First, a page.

Trader should buy low, sell high

A couple of weeks ago, I told you that trading players is like trading stocks – you want to trade for an appreciating asset and dump a depreciating one. Another way to put it is buy low, sell high. I have two real-life examples involving two trades I have made.

The first trade was made on Tuesday. I didn’t say anything about it here because it was during a 48-hour period that I like to call the “due diligence” window. In our league, a majority of teams can vote to kill a trade. I don’t know who’s reading my blog.

I traded Christian McCaffrey for David Johnson. I made the trade offer at a time when the former’s stock may be peaking. McCaffrey caught 14 catches in last Sunday’s game to tie an NFL record. He also carried the ball eight times on his way to 27.9 fantasy points.

While McCaffrey was making history, David Johnson was hitting a new low, with 6.1 fantasy points as his Cardinal team went down to a humiliating 34-0 loss to the Rams. Don’t get me wrong – the Cardinals are bad right now, but Johnson isn’t that bad.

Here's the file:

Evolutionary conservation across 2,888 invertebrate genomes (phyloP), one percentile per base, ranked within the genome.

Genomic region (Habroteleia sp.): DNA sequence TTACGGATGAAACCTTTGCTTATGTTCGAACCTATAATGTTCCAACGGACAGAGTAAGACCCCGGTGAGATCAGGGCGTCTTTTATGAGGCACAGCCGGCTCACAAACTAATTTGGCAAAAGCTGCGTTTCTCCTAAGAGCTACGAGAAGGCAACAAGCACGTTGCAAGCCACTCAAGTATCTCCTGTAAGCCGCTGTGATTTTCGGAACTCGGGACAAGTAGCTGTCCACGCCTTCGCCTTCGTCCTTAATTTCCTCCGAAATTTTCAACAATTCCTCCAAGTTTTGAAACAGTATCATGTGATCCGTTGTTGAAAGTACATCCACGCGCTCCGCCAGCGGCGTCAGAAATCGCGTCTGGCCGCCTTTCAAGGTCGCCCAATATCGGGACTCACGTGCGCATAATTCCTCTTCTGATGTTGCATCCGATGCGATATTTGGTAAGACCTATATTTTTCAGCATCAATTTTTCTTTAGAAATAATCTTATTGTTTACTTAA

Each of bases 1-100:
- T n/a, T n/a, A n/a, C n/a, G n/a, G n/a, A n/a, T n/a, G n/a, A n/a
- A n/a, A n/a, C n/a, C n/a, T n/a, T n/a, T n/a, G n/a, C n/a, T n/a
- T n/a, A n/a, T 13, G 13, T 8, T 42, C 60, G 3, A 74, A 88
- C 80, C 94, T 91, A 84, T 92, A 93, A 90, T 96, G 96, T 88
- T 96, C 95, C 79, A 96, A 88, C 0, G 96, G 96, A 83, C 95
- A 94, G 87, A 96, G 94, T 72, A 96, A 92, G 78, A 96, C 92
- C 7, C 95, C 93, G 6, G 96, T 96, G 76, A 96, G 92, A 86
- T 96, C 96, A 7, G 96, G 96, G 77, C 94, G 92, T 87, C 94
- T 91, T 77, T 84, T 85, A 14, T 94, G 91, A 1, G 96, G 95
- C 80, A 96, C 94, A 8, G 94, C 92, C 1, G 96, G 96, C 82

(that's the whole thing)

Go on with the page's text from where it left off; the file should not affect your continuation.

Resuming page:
That trade might not sound crazy to you because Johnson was a top four picks in every league three weeks ago. But the second trade I made today will make you question my sanity. In fact, you might be calling for the men in the white coats to come and get me.

I traded Chris Hogan for LeSean McCoy. You may recall that I tried to trade for McCoy  after his first game, when he racked up 3.1 fantasy points. I was turned down. McCoy had a better game last week, but he’s injured now and still playing for the pitiful Bills.

Meanwhile, Hogan is coming off a great game where he caught two touchdown passes and accumulated 19.2 fantasy points. Why would I want to trade Tom Brady’s favorite red-zone target? Hogan only caught three balls in the game, after one in his first game.

 

 

 

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